Tamdhu, whose name means “little dark hill” in Gaelic was built in 1896 next to the Knockando Burn just north of the river Spey. It was designed by Charles Doig and was run by a group of blenders called the Tamdhu Distillery Company in the early years. Tamdhu endured a relatively quiet history and was owned by Highland Distillers Company who used Tamdhu’s spirit for blends such as The Famous Grouse, J&B and Cutty Sark. It wasn’t until the 1970s that the distillery introduced their product as a single malt after increasing production significantly. By 1975 the number of stills had been tripled from two to six and in 1976 a Tamdhu 8 year old single malt was introduced to the market. During the 1990s a Tamdhu release with no age statement was heralded as the ‘best value single malt’ on the market. Unfortunately the distillery was mothballed in 2009 and completely silent for two years. In 2011 Ian MacLeod Distillers (owners of Glengoyne) acquired Tamdhu Distillery and relaunched a sherry matured single malt whisky in May 2013. The new Tamdhu sports a nifty retro bottle which was inspired by the Victorian era. This release was assembled with whisky aged in ex-sherry casks including some first fill casks. The Tamdhu 10 available in Europe has been bottled at 40% ABV, however the sample I received was marked as 43% ABV. Could the US Tamdhu’s be a slightly higher proof? I’ve been unable to verify, but can only say that my sample was marked at 43% ABV.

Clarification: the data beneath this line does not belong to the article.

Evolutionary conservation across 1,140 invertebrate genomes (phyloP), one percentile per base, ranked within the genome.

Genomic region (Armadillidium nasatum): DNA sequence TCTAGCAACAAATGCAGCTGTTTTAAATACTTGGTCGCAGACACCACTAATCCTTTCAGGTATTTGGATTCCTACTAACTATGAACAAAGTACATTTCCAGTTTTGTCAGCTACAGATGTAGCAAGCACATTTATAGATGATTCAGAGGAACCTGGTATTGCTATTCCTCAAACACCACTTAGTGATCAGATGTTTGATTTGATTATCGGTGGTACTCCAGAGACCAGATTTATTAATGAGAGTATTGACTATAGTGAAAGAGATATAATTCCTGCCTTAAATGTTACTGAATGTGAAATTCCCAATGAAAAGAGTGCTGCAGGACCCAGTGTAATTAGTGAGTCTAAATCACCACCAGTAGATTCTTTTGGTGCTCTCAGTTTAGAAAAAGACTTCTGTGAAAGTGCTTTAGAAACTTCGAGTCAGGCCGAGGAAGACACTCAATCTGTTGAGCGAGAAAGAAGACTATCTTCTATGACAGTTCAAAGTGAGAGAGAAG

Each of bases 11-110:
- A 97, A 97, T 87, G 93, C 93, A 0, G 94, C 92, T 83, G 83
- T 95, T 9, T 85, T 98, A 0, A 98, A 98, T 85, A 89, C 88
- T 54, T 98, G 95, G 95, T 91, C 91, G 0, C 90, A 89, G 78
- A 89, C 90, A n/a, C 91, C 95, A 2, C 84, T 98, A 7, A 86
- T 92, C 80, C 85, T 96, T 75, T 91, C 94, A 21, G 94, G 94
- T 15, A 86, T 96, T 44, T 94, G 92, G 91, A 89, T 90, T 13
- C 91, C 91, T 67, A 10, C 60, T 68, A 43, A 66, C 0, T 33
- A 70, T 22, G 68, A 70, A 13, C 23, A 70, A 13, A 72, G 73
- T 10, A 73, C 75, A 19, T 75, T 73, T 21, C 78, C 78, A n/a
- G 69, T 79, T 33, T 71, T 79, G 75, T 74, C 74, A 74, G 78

Nose: orange, rubber, vanilla, honey, brown sugar, almonds, vinegar
Mouth: mild spices, dried fruits, vanilla, oak, toffee, citrus
Finish: oaky, peppery,antiseptic, berries, tannins, burnt hickory
Verdict: This whisky has a very peculiar nose: there’s orange, vanilla, brown sugar and almond notes accompanied by bizarre rubber and vinegar scents. It’s really strange and I’m not sure I really enjoy it. The rubbery scent was quite jarring and immediately set alarms off in my head. Thankfully there is no rubber of vinegar on the palate which is mildly spicy with with vanilla, toffee, dried fruits, oak and a touch of citrus. It’s a very ‘standard’ tasting whisky that is pretty straight forward. The finish is medium in length with oak spice that lingers for a while after the berries, stone fruits and oak fades. After a while there’s a burnt hickory aftertaste leftover. This whisky is fairly one-dimensional and there’s nothing about it that stands out. It’s a fair entry level whisky at present, but I’m more excited about what Tamdhu will produce next. The re-launch is only in the early stages and I’m eager to taste future releases from this revitalized distillery.
Special thanks to Impex Beverages for generously providing a sample